Yanks Look Relaxed in Game 1 of ALCS

October 13, 2012 — As I wrote on this blog in before, every clubhouse celebration is different. Each champagne bath has it’s own unique qualities.

When the Yankees splashed each other with the bubbly last night, I was taken aback by how relaxed the team was. Not that any one player gave me the sense that they were about to take the Tigers lightly, but there was certainly a feeling of relief in the room.

The Yankees had just won a series that went down to the wire. Two of the five games were won in extra innings, one was one in the ninth and last night’s game came down to CC Sabathia getting out of a one-out, bases loaded jam in the eighth.

Besides the in-game stress from each of the five contests against an Orioles team was as tough as any in baseball, the Yankees endured enough rain delays and train delays to stick in their memory for a while.

Anyway, the celebration was subdued, since the ALCS was set to begin 24 hours later, but in speaking to a few Yankees hitters, they seemed confident that their offense would score enough runs to succeed against the Tigers.

In my opinion, Mark Teixeira said it best when addressing all the attention that the Yankees lack of offensive fire-power got in the ALDS.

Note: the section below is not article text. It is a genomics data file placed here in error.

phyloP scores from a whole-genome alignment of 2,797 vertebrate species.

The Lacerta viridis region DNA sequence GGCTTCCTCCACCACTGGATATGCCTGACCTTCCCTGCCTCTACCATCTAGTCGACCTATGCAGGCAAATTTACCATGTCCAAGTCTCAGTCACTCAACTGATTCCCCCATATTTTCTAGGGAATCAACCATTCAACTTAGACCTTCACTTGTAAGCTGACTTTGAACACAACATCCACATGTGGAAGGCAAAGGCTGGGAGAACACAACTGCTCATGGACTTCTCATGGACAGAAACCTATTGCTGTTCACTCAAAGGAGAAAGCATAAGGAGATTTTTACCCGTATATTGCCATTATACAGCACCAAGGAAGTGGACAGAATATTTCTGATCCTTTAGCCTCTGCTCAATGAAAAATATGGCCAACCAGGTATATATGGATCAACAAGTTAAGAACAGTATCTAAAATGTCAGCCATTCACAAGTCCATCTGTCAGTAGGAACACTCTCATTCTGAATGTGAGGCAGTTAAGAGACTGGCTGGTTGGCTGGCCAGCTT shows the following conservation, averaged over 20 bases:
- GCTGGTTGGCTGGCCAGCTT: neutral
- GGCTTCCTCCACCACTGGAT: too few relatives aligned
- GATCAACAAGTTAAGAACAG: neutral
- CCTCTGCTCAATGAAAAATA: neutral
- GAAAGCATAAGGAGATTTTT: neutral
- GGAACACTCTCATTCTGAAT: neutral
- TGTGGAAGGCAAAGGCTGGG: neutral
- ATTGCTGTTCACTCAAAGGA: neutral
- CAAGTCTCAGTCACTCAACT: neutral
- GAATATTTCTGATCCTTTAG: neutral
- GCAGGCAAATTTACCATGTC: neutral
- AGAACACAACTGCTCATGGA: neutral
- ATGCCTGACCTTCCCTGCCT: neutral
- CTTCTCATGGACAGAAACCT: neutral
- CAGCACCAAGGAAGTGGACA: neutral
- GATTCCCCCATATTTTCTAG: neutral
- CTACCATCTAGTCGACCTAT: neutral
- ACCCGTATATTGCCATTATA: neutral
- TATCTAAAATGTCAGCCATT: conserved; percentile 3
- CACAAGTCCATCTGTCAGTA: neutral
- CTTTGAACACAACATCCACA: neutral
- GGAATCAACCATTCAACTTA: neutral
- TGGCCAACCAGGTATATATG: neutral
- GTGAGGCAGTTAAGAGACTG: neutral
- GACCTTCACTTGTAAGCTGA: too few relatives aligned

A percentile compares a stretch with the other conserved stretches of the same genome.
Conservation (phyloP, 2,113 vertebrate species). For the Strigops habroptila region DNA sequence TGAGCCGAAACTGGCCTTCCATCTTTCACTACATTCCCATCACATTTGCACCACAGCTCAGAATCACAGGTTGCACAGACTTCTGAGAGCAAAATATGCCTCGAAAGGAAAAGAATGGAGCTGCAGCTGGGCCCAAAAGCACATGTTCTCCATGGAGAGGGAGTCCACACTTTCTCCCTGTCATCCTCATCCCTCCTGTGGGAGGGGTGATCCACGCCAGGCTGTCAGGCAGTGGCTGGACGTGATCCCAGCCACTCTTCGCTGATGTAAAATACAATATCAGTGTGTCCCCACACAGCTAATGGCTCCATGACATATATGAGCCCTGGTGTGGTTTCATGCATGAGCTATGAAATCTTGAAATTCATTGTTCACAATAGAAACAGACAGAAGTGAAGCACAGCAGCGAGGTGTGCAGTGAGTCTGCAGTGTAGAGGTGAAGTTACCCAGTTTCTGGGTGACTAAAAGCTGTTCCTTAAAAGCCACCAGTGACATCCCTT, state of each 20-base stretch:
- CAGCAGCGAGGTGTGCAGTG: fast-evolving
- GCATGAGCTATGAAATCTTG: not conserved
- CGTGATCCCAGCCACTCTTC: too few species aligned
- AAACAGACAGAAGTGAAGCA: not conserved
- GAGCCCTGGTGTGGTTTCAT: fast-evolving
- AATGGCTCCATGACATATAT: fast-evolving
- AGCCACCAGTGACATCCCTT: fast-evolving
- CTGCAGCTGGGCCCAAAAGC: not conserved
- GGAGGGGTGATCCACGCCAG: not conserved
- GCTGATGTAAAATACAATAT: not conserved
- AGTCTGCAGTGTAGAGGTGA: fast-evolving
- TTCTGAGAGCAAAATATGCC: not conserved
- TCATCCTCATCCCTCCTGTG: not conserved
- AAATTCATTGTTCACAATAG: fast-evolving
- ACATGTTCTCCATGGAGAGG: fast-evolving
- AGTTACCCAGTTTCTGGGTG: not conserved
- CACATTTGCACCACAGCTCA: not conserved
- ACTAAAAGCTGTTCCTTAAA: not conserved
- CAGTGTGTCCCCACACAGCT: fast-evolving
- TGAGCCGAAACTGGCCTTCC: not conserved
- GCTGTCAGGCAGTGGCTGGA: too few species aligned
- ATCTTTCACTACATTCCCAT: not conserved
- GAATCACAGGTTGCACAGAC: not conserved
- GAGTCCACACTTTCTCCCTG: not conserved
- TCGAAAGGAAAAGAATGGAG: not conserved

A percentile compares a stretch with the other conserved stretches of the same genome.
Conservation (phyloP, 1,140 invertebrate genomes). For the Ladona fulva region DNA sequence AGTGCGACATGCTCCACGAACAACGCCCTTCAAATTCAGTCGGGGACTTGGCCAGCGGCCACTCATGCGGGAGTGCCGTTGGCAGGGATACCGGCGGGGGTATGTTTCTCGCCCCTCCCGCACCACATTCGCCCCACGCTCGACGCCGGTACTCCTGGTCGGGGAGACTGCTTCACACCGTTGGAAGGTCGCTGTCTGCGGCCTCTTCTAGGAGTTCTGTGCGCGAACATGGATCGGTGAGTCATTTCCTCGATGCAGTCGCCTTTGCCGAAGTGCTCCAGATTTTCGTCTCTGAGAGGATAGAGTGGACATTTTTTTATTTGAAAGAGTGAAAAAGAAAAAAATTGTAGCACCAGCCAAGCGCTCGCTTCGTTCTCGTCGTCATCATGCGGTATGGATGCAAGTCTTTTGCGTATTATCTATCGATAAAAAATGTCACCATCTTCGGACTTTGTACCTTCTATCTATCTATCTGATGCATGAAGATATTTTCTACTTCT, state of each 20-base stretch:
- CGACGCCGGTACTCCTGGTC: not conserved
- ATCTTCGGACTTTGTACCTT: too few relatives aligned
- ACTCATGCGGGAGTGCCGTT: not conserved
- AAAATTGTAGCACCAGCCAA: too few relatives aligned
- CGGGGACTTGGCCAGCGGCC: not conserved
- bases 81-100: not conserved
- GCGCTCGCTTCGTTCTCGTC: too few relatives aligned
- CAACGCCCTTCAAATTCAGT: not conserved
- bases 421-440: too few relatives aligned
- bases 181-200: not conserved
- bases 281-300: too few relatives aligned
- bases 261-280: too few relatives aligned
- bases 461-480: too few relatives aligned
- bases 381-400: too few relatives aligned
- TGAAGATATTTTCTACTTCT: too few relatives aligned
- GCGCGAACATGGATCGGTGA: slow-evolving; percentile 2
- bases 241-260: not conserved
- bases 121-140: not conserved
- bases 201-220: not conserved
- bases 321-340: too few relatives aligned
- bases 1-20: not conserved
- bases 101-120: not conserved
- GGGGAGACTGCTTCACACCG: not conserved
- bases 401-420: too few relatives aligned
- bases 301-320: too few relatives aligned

“It seems like in every playoff series, a few hitters are hitting every time up, a few guys are really struggling and a few guys are hitting at an average pace,” Teixeira said. “That’s what happened against Baltimore. There will be guys who struggle in the ALCS, but overall, our lineup is too good not to break through.”

After two innings of baseball in the ALCS, the Yankees lineup hasn’t broken through yet, but they still look significantly more relaxed and more efficient then they did during all but a few innings of the Baltimore series.

The Yankees have three hits and three walks thus far, and the bases have been loaded in each of the first two frames. Both innings ended on hard ground balls — one off the bat of Alex Rodriguez that narrowly missed going through the infield and the other off the bat of Robinson Cano that he came within a hair of beating out. For the record, he was called out on a controversial call at first base.

Another encouraging note is that Tigers’ starting pitcher Doug Fister threw 50 pitches over those two innings, and the Tigers bullpen pales in comparison to that of the Baltimore Orioles.

–Alfred Santasiere III

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